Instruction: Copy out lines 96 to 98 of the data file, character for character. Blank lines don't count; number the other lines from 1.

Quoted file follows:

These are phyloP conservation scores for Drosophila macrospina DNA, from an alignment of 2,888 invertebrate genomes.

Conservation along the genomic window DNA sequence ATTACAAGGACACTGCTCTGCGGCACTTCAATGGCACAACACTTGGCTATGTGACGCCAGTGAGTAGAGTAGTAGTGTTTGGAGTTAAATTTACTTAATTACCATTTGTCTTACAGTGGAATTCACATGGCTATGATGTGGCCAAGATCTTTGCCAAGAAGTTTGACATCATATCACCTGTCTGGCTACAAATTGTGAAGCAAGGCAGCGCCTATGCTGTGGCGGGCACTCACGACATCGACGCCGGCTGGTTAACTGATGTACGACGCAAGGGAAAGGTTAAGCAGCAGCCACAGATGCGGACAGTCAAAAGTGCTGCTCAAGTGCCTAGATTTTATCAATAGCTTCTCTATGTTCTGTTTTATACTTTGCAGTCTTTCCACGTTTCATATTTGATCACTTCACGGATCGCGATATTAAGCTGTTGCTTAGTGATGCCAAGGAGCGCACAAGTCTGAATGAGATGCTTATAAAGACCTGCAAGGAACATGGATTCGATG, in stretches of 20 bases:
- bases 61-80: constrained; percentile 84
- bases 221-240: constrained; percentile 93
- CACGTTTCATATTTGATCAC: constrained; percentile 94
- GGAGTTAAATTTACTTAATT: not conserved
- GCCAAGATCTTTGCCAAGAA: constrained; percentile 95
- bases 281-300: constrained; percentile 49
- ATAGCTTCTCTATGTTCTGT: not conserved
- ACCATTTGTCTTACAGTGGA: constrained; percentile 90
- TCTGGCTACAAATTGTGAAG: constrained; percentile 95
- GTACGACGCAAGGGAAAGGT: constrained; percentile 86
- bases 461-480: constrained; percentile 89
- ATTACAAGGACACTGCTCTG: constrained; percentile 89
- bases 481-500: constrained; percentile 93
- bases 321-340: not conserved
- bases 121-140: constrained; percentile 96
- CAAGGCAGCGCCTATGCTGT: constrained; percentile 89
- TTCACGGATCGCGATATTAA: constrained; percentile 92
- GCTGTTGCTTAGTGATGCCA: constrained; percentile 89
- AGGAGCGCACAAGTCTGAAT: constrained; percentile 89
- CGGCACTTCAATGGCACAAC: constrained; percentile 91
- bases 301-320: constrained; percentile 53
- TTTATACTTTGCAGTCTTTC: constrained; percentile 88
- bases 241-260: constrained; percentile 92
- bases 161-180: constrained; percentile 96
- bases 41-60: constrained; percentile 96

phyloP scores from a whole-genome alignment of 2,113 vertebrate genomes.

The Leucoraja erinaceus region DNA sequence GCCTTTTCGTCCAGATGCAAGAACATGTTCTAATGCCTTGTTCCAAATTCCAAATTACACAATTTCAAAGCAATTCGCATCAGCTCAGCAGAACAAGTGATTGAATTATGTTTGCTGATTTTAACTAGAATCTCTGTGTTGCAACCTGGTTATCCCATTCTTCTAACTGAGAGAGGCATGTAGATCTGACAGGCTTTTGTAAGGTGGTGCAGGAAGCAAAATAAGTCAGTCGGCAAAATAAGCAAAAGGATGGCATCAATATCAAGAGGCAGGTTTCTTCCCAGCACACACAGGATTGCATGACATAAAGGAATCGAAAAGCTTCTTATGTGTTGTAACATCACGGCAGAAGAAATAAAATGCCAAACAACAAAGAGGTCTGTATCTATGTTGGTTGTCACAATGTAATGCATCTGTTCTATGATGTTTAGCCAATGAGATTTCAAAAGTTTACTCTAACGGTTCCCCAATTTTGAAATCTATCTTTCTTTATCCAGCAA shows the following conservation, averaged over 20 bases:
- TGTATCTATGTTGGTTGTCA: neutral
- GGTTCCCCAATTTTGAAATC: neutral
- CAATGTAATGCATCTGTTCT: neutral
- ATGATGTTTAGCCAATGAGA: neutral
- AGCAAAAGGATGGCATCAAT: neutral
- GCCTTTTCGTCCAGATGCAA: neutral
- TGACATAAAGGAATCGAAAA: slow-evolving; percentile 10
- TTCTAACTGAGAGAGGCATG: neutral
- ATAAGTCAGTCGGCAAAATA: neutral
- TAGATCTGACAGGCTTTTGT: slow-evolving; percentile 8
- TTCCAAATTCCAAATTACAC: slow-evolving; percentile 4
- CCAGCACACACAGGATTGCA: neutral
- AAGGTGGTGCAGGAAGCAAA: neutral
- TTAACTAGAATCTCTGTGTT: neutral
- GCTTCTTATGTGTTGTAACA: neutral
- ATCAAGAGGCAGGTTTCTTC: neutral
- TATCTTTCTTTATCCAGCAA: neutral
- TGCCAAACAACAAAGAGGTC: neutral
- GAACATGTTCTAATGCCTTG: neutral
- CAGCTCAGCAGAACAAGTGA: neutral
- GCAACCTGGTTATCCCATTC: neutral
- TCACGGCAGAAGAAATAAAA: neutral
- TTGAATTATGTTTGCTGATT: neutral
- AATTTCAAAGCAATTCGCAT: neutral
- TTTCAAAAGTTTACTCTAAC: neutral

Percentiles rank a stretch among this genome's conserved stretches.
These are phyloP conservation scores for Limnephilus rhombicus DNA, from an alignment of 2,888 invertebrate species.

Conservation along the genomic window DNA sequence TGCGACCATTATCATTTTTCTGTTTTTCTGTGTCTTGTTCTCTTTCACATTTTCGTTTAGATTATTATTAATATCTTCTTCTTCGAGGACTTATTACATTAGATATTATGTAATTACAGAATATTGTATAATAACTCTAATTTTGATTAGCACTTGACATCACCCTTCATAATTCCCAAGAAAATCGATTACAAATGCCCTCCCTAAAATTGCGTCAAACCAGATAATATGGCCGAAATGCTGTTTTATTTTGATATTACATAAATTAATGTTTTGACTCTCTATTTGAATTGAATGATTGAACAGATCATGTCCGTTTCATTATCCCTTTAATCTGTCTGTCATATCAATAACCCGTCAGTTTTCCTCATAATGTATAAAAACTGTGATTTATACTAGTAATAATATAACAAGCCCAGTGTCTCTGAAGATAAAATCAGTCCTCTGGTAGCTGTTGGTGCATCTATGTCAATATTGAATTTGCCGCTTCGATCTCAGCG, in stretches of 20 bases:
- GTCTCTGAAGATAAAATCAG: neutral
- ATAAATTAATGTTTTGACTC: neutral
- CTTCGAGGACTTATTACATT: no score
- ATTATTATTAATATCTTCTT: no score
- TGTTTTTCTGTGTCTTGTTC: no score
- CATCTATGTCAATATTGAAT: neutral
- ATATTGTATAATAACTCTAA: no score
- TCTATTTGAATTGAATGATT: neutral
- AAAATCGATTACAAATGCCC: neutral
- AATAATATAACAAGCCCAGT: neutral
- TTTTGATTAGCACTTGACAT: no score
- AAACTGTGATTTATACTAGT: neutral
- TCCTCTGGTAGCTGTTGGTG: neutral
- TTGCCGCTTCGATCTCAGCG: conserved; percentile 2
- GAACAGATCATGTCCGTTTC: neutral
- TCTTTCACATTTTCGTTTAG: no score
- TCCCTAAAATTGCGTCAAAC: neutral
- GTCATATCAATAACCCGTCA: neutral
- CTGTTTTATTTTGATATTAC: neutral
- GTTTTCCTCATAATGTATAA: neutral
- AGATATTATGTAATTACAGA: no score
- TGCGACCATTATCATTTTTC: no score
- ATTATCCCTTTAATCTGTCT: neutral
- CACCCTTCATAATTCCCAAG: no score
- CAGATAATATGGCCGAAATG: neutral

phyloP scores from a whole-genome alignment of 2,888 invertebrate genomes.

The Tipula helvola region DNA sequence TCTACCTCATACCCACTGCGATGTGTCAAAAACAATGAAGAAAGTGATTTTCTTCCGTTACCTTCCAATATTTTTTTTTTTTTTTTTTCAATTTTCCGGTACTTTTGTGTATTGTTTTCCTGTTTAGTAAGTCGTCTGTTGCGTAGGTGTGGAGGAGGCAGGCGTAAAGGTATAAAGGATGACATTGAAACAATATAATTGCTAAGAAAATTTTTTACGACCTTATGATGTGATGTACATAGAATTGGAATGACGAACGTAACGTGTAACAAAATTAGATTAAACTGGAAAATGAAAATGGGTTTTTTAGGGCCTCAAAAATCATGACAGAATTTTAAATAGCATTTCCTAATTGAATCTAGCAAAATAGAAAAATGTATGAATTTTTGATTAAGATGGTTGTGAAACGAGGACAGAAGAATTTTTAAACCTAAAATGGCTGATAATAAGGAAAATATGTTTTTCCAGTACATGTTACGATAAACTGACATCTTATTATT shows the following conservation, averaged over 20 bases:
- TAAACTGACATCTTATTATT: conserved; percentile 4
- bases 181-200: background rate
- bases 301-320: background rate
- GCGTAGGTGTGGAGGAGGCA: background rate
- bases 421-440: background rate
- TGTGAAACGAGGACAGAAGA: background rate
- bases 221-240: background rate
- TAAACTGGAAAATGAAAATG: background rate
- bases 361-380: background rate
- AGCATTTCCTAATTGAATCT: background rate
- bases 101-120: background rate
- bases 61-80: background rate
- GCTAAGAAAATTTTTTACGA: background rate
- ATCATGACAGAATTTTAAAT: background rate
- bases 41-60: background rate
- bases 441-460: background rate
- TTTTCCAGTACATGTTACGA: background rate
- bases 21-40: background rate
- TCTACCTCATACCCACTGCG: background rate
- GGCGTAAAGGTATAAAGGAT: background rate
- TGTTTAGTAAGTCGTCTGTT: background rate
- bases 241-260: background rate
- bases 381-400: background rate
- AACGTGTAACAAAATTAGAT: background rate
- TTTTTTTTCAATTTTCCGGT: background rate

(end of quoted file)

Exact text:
- bases 61-80: background rate
- GCTAAGAAAATTTTTTACGA: background rate
- ATCATGACAGAATTTTAAAT: background rate